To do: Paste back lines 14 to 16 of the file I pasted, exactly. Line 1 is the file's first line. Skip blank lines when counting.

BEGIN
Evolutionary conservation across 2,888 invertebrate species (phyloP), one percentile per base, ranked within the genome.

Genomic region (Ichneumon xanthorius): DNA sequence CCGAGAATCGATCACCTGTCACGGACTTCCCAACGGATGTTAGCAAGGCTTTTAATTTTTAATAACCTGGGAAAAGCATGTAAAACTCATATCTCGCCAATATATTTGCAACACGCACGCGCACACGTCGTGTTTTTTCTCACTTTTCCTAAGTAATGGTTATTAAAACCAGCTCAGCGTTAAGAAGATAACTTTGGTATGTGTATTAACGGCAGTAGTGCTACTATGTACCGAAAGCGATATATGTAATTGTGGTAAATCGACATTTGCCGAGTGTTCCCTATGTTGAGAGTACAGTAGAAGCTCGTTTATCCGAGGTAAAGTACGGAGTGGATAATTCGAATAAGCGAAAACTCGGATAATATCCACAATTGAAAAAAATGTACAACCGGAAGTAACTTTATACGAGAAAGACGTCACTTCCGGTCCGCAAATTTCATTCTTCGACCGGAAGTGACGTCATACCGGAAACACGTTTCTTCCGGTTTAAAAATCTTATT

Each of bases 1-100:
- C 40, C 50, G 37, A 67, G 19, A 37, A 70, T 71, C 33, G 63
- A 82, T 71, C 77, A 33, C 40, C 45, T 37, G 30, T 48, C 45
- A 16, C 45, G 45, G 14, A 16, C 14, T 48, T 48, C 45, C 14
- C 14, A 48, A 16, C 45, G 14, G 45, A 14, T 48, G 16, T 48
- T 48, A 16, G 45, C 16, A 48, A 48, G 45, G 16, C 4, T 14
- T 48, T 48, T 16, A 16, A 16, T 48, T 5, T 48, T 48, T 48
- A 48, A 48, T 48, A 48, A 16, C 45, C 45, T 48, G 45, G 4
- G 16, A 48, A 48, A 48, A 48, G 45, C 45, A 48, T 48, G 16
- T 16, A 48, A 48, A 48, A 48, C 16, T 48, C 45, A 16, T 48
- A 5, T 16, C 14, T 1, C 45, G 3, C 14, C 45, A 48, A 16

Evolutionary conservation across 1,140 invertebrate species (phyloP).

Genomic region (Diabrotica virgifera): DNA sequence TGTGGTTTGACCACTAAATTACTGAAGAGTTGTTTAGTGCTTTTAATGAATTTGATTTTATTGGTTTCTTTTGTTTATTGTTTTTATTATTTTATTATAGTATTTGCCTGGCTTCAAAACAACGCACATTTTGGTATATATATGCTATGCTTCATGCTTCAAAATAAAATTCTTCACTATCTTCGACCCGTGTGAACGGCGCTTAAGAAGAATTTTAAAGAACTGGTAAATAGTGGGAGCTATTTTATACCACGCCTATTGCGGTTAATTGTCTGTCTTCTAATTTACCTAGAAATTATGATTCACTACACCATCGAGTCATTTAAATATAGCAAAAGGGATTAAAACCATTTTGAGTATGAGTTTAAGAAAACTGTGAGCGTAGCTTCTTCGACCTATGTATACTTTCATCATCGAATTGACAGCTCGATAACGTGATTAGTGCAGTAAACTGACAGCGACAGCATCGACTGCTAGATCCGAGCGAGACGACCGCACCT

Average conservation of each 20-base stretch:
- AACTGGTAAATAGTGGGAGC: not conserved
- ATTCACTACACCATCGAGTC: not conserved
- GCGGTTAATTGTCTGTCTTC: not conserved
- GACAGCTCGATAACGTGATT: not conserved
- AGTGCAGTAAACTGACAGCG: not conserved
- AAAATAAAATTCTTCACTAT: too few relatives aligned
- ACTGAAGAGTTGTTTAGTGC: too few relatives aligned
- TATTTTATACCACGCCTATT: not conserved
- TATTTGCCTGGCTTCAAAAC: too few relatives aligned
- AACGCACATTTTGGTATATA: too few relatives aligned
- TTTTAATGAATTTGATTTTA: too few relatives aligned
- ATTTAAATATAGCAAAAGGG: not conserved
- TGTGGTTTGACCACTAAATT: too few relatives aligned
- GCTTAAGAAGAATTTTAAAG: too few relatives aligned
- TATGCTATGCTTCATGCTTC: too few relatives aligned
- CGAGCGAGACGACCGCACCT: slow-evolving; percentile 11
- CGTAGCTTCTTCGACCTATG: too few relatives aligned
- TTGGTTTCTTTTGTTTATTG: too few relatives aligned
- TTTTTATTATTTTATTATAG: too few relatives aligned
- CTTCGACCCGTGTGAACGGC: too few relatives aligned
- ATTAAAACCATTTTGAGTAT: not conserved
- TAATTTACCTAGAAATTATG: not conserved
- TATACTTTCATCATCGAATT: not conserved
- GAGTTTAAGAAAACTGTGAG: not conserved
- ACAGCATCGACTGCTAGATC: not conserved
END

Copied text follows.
Evolutionary conservation across 1,140 invertebrate species (phyloP).

Genomic region (Diabrotica virgifera): DNA sequence TGTGGTTTGACCACTAAATTACTGAAGAGTTGTTTAGTGCTTTTAATGAATTTGATTTTATTGGTTTCTTTTGTTTATTGTTTTTATTATTTTATTATAGTATTTGCCTGGCTTCAAAACAACGCACATTTTGGTATATATATGCTATGCTTCATGCTTCAAAATAAAATTCTTCACTATCTTCGACCCGTGTGAACGGCGCTTAAGAAGAATTTTAAAGAACTGGTAAATAGTGGGAGCTATTTTATACCACGCCTATTGCGGTTAATTGTCTGTCTTCTAATTTACCTAGAAATTATGATTCACTACACCATCGAGTCATTTAAATATAGCAAAAGGGATTAAAACCATTTTGAGTATGAGTTTAAGAAAACTGTGAGCGTAGCTTCTTCGACCTATGTATACTTTCATCATCGAATTGACAGCTCGATAACGTGATTAGTGCAGTAAACTGACAGCGACAGCATCGACTGCTAGATCCGAGCGAGACGACCGCACCT

Average conservation of each 20-base stretch: